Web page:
It was only after I moved to England in the early 1980s that I became aware of real slavery. At a large public event I came across a small table set up by Anti-Slavery International. I picked up some leaflets in passing, and I was amazed by what I read. There was no flash-of-light experience, but I developed a gnawing desire to find out more. I was perplexed that this most fundamental human right was still not assured-and that no one seemed to know or care about it. Millions of people were actively working against the nuclear threat, against apartheid in South Africa, against famine in Ethiopia, yet slavery wasn't even on the map. The more this realization dug into me, the more I knew I had to do something. Slavery is an obscenity. It is not just stealing someone's labor; it is the theft of an entire life. It is more closely related to the concentration camp than to questions of bad working conditions. There seems nothing to debate about slavery: it must stop. My question became: What can I do to bring an end to slavery? I decided to use my skills as a social researcher, and I embarked on the project that led to this book.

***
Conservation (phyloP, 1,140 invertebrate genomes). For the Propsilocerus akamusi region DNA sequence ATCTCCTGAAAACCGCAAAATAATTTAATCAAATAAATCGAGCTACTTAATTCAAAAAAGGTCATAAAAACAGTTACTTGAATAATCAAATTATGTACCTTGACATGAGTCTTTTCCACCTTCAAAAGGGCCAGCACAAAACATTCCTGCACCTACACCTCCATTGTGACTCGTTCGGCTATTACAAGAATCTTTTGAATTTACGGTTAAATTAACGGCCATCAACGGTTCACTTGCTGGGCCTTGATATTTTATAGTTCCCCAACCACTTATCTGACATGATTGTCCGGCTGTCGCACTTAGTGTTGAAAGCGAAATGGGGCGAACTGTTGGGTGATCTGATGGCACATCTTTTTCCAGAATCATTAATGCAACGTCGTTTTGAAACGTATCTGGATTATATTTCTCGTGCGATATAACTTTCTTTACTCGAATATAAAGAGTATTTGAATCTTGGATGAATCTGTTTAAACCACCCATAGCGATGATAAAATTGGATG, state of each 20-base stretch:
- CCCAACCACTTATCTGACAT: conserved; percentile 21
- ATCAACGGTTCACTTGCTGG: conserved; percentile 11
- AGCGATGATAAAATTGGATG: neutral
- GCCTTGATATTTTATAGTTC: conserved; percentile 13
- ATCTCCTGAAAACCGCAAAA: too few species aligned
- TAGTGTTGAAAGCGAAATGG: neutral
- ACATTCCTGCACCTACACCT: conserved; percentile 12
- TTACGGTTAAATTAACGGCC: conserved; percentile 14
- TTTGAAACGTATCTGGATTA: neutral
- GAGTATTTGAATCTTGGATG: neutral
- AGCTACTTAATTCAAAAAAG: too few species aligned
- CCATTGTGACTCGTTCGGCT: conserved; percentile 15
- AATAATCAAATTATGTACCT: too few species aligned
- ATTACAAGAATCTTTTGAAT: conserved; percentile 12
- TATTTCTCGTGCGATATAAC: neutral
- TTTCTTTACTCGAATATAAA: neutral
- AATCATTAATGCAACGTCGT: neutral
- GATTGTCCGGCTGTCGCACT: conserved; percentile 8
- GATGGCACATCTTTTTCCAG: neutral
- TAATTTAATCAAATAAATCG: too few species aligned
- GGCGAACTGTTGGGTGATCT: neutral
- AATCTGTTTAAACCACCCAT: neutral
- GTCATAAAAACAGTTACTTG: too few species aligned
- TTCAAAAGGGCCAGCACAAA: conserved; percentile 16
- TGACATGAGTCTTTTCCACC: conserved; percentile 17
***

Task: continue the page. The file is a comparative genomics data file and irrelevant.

How Many Slaves?
For several years I collected every scrap of information I could find about modern slavery. I went to the United Nations and the British Library; I trawled through the International Labour Office and visited human rights organizations and charities. I talked to anthropologists and economists. Getting useful, reliable information on slavery is very difficult. Even when shown photographs and affidavits, nations' officials deny its existence. Human rights organizations, in contrast, want to expose the existence of slavery. They report what they are told by the victims of slavery, and it is their business to counter government denials with evidence of widespread slavery. Who and what can we believe?
My approach was to pull together all the evidence I could find, country by country. When someone gave reasons why a number of people were in slavery, I took note. When two people independently stated they had good reasons to think that there was a certain amount of slavery, I began to feel more convinced. Sometimes I found that researchers were working on slavery in two different parts of the same country without knowing about each other. I looked at every report I could find and asked, "What can I feel sure about? Which numbers do I trust?" Then I added up what I had found, taking care to be conservative. If I had any doubts about a report, I left it out of my calculations. It's important to remember that slavery is a shadowy, illegal enterprise, so statistics are hard to come by. I can only make a good guess at the numbers.